pollutant: Any substance that is present in the environment in unnatural quantities, whether it is directly harmful or not.
solid waste: All solid, semi-solid, liquid and gaseous wastes (trash, garbage, yard waste, ashes, industrial/construction waste, appliances/furniture, etc.).
trash: Items that are considered worthless, unnecessary, or offensive and that are usually thrown away. Usually, it is defined as dry material and excludes food waste (garbage) and ashes.
Brainstorming: Ask students to brainstorm a list of different ways to dispose of garbage (e.g., burning, burying, shooting out into space, etc.) Write the list on the board.
Vocabulary: Read some of the terms from the lesson Vocabulary list and ask students to raise their hands if they know the definition. Tell students they will learn more about these terms during the lesson.
Lesson Summary Assessment
Quiz: Give students the Solid Waste Quiz. Before Question #4, read the poem "We Are the Plooters," to the students (from It's Raining Pigs and Noodles, by Jack Prelutsky, New York: Greenwillow, 2000).
NIMBY (Not In My Backyard) Homework: Have students create a poster, flyer, comic or poem about solid waste and the NIMBY response. Another alternative is to have each student write down and finish the following sentence: "Not in MY backyard will I allow _______________________________." Have students read their answers aloud in class.
Lesson Extension Activities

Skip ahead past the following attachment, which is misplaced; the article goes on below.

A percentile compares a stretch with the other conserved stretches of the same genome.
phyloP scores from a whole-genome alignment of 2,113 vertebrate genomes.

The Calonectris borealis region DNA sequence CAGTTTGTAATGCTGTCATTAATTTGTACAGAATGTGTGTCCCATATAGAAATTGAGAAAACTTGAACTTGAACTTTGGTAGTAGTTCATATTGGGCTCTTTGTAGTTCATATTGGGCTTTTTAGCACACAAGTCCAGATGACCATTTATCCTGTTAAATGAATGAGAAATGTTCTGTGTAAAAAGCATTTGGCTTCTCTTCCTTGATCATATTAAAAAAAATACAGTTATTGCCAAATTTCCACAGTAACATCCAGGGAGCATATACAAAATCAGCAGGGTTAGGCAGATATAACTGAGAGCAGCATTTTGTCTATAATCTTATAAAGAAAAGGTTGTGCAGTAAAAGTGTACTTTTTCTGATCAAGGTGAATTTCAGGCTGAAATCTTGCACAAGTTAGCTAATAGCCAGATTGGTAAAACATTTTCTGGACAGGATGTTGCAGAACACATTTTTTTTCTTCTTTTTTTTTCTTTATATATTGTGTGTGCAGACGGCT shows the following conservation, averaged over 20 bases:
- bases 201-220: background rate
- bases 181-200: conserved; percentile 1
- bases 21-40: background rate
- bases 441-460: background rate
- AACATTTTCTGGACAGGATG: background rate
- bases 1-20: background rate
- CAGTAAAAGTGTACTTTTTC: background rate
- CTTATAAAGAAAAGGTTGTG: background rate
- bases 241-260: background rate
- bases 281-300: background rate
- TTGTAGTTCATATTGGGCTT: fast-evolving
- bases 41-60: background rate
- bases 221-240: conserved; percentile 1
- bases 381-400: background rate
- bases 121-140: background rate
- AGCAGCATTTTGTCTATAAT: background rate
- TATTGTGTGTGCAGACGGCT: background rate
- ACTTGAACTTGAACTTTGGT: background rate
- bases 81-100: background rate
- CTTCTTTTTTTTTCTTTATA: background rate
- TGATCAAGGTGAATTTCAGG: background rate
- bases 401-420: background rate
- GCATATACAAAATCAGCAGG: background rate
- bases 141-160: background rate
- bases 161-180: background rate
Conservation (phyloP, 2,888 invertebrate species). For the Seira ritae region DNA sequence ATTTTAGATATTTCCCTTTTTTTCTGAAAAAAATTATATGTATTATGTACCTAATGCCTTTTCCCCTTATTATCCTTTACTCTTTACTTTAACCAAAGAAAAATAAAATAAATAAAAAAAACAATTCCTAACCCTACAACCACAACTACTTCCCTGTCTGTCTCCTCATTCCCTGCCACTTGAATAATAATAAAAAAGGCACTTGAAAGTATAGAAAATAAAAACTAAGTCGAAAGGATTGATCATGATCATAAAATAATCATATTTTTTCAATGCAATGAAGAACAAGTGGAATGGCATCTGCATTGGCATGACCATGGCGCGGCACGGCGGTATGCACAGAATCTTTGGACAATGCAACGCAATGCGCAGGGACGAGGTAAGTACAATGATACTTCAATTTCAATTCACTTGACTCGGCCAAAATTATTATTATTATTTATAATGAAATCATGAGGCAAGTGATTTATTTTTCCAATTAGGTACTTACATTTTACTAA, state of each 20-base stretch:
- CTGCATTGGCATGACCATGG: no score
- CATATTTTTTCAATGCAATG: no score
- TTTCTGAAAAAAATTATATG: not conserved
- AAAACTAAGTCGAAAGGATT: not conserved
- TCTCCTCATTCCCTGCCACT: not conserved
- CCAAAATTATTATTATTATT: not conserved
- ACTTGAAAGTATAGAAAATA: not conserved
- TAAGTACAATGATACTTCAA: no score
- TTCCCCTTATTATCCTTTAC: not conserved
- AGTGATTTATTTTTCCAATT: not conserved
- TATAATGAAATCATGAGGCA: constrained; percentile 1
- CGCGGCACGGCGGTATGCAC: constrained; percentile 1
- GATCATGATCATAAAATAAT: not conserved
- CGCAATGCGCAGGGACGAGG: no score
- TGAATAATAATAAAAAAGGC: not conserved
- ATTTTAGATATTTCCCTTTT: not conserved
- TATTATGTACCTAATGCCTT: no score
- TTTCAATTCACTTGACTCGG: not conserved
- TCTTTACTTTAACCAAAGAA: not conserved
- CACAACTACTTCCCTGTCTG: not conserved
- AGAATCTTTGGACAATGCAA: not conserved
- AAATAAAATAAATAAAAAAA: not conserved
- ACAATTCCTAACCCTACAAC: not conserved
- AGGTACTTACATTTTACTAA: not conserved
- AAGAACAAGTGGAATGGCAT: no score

Try putting the numbers in the How Much Garbage? Worksheet into scientific notation.
Make and implement a plan to reduce solid waste at your school.
Visit your local landfill.
Invite person involved in solid waste management into your classroom as guest speakers (trash companies, recycling centers, EPA employees, city council, etc.)
Watch the video "Garbage Day" available from Child Vision Educational Films, P.O. Box 2587, Los Angeles, CA 90078, (213)463-3165.
Interview grandparents or other senior citizens about solid waste disposal, packaging, etc. during their youth.
Look at "Garbage: How can my community reduce waste?" at: http://www.learner.org/exhibits/garbage/intro.html. Click on the different links to learn about tips to reduce garbage.
Chandler, Gary and Graham, Kevin. Recycling (Making a Better World), New York, NY: 21st Century, 1997.
Prelutsky, Jack. It's Raining Pigs and Noodles, New York: Greenwillow, 2000.
Sakamoto Steidl, Kim. Environmental Portraits – People Making a Difference for the Environment, Boulder, CO: Good Apple, Inc., 1993.
Silverstein, Shel. Where the Sidewalk Ends, New York, NY: Harper & Row, 1974.
Wisconsin Department of Natural Resources, http://dnr.wi.gov/org/caer/ce/eek/earth/recycle/waste.htm
Woodburn, Judith. Garbage and Recycling, Milwaukee, WI: Gareth Stevens Publishing, 1992.
Copyright© 2005 by Regents of the University of Colorado.
ContributorsAmy Kolenbrander; Jessica Todd; Malinda Schaefer Zarske; Janet Yowell
Supporting ProgramIntegrated Teaching and Learning Program, College of Engineering, University of Colorado Boulder
The contents of this digital library curriculum were developed under a grant from the Fund for the Improvement of Postsecondary Education (FIPSE), U.S. Department of Education and National Science Foundation GK-12 grant no. 0338326. However, these contents do not necessarily represent the policies of the Department of Education or National Science Foundation, and you should not assume endorsement by the federal government.
Last modified: July 1, 2019